Conscious Entrepreneurship: May I introduce Michelle Diamond

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Conscious Entrepreneurship — May I introduce: Michelle Diamond

CONSCIOUS ENTREPRENEURSHIP – What meaning do you give this term?

I believe conscious entrepreneurship is based on creating and running businesses and organizations that make the world a better place. It is not only values driven in terms of what is done, but how it is done, and the corresponding impact it can have on all stakeholders.

MENTORS — We all need a little help along the journey. Who has been an invaluable mentor for you? Can you share a story about how they made an impact?

Steve Beezer. When I first started out in my career, I was a part of a finance and accounting rotational program at a large company. I met Steve because he was the executive who oversaw my first department. He was very down to earth and funny, often playing practical jokes on people. I related to him instantly because I like to laugh and joke a lot as well.

I have a tendency to learn things quickly. I figured out and mastered my role in my department in a few weeks and became bored. I told him how I felt and after confirming with my supervisor that I was doing an excellent job, he put me on a challenging, special assignment, where I worked with executives on a high visibility project. After that time, he became both my mentor and champion. He knew I always worked best when I was challenged, and rather supported me when I was up for or ensured I received those types of opportunities.

I remember a time when I wasn’t given the opportunity to work in the global/ international division. I was told there was no opportunity available, but then found out that certain positions were being held for people who came from certain schools. The undergraduate school I attended was not well known, so I did not qualify. However, Steve ensured I had an opportunity to compete and I ended up getting the role.

That 3+ year rotation in the company’s US and International divisions gave me a solid business foundation that was well beyond my years and put me at a competitive advantage above my peers. It also made me understand the importance of having a great mentor and people who believe in me. I would not have learned so much or been so prepared for the next steps in my career and life if he had not taken the time to mentor me. I will always appreciate him for doing so.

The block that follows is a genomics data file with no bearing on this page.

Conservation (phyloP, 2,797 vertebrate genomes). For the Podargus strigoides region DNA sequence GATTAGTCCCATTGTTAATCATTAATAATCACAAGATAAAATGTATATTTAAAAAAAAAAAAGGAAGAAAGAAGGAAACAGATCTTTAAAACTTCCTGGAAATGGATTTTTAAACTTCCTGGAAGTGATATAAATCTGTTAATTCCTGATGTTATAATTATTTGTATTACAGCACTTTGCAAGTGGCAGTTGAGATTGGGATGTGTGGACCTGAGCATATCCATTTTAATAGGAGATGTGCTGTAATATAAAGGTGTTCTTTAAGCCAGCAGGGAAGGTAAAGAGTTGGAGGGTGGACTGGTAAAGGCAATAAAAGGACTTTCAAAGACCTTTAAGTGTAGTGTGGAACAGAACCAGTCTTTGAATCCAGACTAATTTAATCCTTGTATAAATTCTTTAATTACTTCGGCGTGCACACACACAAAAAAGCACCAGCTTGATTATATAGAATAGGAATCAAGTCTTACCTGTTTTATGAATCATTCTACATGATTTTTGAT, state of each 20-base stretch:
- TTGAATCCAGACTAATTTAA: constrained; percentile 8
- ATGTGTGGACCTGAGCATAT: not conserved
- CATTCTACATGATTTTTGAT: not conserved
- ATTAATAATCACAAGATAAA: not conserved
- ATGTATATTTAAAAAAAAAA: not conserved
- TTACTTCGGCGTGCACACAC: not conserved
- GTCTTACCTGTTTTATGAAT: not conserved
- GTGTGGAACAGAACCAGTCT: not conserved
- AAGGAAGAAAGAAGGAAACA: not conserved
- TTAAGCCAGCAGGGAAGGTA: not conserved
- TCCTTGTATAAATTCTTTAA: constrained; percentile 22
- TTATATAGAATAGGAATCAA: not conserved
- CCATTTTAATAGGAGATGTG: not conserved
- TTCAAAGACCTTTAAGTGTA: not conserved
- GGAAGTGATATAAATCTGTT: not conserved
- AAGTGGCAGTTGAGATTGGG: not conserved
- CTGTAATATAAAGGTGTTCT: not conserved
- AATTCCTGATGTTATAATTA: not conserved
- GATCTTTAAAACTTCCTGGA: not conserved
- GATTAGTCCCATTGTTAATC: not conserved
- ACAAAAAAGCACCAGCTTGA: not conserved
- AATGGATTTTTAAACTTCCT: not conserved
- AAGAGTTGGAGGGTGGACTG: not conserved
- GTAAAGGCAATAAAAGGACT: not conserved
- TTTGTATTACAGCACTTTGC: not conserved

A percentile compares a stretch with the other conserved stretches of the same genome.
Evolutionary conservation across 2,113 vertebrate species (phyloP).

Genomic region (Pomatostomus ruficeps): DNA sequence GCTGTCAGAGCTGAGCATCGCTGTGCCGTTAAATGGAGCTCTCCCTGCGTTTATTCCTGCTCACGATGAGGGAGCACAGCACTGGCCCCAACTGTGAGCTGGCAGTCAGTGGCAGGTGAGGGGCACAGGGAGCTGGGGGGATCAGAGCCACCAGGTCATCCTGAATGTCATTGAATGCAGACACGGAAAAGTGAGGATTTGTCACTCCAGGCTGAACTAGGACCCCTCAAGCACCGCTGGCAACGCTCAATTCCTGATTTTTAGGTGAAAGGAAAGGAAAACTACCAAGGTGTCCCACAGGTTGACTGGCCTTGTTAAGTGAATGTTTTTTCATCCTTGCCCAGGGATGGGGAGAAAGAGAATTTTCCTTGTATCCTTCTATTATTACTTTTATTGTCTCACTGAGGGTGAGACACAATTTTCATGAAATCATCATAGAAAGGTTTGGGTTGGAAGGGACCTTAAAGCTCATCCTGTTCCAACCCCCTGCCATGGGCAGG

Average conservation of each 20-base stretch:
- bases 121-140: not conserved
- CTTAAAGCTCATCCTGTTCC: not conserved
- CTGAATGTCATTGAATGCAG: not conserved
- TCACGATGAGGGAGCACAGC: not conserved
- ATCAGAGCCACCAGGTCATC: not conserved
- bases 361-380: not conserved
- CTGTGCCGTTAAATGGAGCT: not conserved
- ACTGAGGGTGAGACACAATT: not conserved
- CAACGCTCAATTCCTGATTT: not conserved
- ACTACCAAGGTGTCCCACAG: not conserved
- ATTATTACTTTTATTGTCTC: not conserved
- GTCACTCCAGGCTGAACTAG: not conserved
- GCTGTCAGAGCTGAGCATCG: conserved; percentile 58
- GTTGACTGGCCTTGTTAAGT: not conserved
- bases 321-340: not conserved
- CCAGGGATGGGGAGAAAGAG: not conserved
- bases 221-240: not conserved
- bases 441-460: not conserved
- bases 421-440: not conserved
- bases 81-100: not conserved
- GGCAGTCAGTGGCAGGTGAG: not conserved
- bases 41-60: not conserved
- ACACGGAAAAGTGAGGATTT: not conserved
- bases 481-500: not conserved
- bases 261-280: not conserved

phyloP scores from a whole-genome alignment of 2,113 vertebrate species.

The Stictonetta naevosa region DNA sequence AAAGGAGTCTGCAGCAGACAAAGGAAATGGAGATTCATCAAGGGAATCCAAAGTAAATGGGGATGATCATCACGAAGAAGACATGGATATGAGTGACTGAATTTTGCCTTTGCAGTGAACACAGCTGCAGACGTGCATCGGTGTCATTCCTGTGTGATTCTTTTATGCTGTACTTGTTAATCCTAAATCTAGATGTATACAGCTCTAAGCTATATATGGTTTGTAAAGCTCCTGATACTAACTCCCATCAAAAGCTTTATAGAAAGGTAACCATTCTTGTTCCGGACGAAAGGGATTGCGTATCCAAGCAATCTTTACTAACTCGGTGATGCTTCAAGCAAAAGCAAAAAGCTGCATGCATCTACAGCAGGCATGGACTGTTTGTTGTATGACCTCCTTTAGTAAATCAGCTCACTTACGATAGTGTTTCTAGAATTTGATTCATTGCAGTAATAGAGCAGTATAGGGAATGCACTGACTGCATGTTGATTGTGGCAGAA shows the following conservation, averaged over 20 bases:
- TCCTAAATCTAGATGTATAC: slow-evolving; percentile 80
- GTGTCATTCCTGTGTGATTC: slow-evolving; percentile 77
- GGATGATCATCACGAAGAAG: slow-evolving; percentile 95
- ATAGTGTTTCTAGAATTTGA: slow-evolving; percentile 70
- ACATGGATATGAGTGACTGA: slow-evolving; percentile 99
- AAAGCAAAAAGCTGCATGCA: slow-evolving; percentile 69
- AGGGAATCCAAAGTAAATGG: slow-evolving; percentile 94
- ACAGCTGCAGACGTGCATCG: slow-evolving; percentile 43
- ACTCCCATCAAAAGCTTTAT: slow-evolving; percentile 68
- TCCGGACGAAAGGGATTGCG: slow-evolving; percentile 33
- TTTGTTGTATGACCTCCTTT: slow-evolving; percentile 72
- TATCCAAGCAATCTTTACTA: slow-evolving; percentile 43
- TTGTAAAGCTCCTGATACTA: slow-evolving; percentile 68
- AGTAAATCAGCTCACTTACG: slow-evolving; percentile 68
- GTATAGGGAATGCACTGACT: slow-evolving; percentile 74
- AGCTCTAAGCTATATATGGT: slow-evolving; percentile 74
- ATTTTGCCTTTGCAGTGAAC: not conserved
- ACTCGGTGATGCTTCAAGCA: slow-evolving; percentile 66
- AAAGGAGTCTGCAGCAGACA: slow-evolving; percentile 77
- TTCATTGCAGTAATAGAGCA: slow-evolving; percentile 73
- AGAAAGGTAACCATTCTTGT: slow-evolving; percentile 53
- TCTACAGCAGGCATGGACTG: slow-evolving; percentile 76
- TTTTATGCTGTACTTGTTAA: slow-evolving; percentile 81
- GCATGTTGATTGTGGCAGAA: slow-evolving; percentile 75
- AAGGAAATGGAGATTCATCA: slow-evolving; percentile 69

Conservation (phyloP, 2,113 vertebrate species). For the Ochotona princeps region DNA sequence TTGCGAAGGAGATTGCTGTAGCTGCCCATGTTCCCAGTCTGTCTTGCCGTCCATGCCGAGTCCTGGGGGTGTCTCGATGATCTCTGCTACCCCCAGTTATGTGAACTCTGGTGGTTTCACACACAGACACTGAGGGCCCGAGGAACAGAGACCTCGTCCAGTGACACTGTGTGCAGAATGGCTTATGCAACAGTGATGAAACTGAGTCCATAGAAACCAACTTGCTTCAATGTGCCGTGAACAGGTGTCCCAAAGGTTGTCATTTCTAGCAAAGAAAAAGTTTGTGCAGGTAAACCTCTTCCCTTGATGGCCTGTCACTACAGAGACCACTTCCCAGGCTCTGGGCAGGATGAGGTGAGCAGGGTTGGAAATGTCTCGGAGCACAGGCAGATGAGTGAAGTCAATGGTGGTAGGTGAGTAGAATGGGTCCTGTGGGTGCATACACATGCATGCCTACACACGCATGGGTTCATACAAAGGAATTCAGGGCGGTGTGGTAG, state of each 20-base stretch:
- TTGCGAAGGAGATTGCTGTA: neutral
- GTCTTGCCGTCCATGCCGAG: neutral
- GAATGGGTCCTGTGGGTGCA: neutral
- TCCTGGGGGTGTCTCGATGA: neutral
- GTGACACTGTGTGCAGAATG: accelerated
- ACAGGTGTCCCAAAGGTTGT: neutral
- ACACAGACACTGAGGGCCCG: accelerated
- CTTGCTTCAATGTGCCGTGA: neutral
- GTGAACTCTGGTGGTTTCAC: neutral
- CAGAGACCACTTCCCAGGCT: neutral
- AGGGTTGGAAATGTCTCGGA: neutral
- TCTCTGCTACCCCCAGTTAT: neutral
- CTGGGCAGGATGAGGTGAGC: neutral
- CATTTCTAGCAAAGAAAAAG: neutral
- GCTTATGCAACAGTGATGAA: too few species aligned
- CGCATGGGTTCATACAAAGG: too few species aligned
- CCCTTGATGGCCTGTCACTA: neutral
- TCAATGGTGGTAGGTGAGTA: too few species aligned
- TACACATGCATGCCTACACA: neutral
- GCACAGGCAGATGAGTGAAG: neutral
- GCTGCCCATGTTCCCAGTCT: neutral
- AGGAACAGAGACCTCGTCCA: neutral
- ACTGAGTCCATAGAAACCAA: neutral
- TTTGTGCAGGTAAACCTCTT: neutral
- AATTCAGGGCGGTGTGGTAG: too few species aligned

TO THRIVE — When you see yourself thriving: Do you see yourself opening up opportunities for others along the way to participate in your success, and how?

I thrive when my clients and their companies thrive. When their companies thrive, jobs are created, wealth is created, and a better life is created or enhanced not only for the CEO and employees, but for all beneficiaries of products and services that can now be offered in a way that is typically ‘faster, better, and/or cheaper’. On a personal level, when I thrive, I am able to mentor and educate others on what I do and hopefully inspire the ones who are meant for entrepreneurship to take the leap. It can be both a challenging and rewarding journey. I also am able to open up opportunities for others along the way to participate in my success by bringing them on for certain projects or engagements and hiring support staff. To the extent that I can create jobs and pay it forward, I will do so.

CAUSE — What are the causes close to your heart, and you are supporting right now? Can you share a story how you got involved? How did it make you feel?

I have led efforts, supported, and volunteered for the United Way, March of Dimes, Boys & Girls Club (Tap Teacher), Big Brothers Big Sisters (Big Sister for 12+ Years), Girls, Inc., Habitat for Humanity, and many other organizations and community initiatives. I care about mentoring, children, education, and adequate housing.

One story that I can share is how I got involved with Big Brothers Big Sisters (BBBS). I was going through a divorce at the time and was in a new city. I was trying to wrap my head around what I wanted to do with my personal life going forward and attended an event where BBBS mentioned they were looking for mentors.

I was fortunate from a very young age to always have mentors. I had a lot of people when I was growing up, who decided on their own accord to lead, guide, support, mentor, expose me to great things, and most importantly, believe in me and allow me to be myself. As a result, I always try to mentor. That is what drives me to ‘pay it forward’ to as many people and organizations as I can.